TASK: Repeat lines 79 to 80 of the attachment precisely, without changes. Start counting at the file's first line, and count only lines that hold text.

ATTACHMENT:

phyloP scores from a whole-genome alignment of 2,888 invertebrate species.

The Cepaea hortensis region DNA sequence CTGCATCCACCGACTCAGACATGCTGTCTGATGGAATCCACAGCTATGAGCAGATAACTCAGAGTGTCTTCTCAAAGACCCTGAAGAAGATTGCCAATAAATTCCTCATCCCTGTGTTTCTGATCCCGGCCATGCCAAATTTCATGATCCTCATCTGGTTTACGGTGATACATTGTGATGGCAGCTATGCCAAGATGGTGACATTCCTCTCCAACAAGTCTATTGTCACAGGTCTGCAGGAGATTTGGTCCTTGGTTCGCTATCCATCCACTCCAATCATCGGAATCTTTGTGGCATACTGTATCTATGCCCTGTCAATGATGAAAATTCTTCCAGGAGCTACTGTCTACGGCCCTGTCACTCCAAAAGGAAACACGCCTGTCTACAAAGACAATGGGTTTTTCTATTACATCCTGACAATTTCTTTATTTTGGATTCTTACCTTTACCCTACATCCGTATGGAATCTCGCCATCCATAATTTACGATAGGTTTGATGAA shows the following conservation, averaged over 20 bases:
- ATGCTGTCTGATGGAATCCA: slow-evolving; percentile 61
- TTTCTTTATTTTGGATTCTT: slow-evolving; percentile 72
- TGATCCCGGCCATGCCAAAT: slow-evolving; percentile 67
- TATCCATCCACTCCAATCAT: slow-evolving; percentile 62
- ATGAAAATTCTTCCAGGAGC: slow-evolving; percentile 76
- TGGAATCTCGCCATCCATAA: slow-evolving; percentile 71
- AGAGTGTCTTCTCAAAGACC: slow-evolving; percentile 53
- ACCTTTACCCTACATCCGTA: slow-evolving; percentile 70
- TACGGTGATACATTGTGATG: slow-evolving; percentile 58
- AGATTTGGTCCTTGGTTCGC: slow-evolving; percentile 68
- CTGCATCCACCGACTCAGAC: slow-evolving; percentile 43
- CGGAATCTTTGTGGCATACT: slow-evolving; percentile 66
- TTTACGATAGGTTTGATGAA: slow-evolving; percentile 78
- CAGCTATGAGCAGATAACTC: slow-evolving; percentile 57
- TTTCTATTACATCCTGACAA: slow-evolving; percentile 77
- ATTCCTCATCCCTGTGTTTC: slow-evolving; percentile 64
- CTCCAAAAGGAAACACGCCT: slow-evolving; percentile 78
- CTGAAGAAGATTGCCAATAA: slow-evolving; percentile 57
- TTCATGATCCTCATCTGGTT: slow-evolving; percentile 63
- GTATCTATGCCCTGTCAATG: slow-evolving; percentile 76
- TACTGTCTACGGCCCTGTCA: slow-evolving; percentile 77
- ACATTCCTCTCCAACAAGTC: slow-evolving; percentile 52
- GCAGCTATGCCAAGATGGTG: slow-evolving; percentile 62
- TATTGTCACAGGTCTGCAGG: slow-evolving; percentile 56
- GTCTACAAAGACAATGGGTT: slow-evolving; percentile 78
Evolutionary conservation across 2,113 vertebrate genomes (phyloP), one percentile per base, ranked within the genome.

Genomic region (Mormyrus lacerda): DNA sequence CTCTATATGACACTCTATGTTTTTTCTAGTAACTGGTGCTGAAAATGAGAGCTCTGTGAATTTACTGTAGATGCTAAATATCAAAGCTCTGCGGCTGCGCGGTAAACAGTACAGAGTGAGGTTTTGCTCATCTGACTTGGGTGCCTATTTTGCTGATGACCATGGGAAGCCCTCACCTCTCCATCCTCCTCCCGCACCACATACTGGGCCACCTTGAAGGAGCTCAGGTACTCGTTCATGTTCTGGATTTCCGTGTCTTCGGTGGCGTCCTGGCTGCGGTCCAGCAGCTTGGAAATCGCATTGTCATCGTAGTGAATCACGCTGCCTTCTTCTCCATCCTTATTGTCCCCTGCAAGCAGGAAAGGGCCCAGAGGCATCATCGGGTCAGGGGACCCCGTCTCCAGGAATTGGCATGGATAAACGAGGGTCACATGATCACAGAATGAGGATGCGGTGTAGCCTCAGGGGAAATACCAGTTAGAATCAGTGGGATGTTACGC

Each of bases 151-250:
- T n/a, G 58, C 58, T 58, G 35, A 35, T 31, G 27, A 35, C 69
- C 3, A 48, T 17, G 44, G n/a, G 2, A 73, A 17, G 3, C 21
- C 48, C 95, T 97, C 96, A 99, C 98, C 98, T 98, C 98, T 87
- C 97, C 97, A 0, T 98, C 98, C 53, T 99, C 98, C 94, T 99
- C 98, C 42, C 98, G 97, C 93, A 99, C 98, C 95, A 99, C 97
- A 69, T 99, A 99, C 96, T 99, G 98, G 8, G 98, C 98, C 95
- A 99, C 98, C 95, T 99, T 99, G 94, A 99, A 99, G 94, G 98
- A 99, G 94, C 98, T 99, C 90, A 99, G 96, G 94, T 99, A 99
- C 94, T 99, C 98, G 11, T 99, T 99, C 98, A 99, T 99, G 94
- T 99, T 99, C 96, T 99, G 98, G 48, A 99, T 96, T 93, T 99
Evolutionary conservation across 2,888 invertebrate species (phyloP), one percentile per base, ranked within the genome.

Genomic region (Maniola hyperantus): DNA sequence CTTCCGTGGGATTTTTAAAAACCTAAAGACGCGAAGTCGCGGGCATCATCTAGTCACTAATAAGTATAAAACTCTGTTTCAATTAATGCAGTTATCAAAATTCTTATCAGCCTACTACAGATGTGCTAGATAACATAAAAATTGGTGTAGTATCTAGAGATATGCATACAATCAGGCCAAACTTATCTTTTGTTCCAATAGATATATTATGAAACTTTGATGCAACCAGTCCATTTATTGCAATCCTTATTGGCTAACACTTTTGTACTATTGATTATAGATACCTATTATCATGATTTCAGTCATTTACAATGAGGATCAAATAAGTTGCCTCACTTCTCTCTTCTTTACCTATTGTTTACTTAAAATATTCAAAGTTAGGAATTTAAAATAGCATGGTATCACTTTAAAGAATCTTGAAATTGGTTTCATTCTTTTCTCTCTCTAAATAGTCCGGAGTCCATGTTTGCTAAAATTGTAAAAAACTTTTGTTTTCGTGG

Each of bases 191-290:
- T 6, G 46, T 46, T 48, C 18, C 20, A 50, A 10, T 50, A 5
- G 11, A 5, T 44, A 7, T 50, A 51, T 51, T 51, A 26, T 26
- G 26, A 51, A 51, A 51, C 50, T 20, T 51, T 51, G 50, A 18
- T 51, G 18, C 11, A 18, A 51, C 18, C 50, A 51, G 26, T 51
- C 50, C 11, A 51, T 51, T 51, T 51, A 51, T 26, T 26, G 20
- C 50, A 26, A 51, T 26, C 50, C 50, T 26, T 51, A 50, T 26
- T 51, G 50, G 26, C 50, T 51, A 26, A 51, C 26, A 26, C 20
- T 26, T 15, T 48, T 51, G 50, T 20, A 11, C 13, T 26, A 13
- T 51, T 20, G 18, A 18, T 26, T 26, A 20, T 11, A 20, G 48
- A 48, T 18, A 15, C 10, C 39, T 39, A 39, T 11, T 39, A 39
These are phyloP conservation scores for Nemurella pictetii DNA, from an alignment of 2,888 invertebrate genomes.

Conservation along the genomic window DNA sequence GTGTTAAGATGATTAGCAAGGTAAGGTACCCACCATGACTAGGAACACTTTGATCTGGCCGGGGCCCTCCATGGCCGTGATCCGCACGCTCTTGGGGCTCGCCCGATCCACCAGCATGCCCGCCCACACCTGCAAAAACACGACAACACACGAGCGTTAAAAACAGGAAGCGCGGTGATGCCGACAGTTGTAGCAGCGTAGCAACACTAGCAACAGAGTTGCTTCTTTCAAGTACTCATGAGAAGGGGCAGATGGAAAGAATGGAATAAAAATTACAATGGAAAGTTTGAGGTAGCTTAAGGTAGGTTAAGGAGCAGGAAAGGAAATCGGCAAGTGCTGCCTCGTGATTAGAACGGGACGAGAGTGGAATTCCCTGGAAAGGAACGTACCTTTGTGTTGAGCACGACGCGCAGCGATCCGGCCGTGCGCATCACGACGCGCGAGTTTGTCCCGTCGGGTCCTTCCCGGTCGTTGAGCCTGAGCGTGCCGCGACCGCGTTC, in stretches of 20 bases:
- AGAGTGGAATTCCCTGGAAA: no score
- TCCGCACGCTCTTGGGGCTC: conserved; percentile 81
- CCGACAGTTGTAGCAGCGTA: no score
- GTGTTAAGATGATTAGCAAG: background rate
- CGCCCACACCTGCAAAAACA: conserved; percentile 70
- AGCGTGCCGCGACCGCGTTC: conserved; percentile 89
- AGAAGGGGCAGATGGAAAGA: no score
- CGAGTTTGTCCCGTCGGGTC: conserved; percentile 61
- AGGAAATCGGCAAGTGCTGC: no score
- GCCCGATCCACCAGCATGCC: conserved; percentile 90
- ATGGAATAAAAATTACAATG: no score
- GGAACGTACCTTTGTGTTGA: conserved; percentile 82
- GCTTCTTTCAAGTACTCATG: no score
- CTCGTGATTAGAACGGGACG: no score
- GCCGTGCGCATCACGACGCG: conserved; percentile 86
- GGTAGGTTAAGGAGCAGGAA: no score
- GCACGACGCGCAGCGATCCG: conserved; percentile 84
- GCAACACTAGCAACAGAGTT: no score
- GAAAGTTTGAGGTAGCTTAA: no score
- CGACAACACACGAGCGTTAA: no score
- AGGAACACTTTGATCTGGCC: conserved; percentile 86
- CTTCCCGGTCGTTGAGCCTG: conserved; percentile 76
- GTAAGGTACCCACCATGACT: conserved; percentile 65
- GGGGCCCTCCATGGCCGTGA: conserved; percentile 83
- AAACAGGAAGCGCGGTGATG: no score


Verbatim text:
- GGGGCCCTCCATGGCCGTGA: conserved; percentile 83
- AAACAGGAAGCGCGGTGATG: no score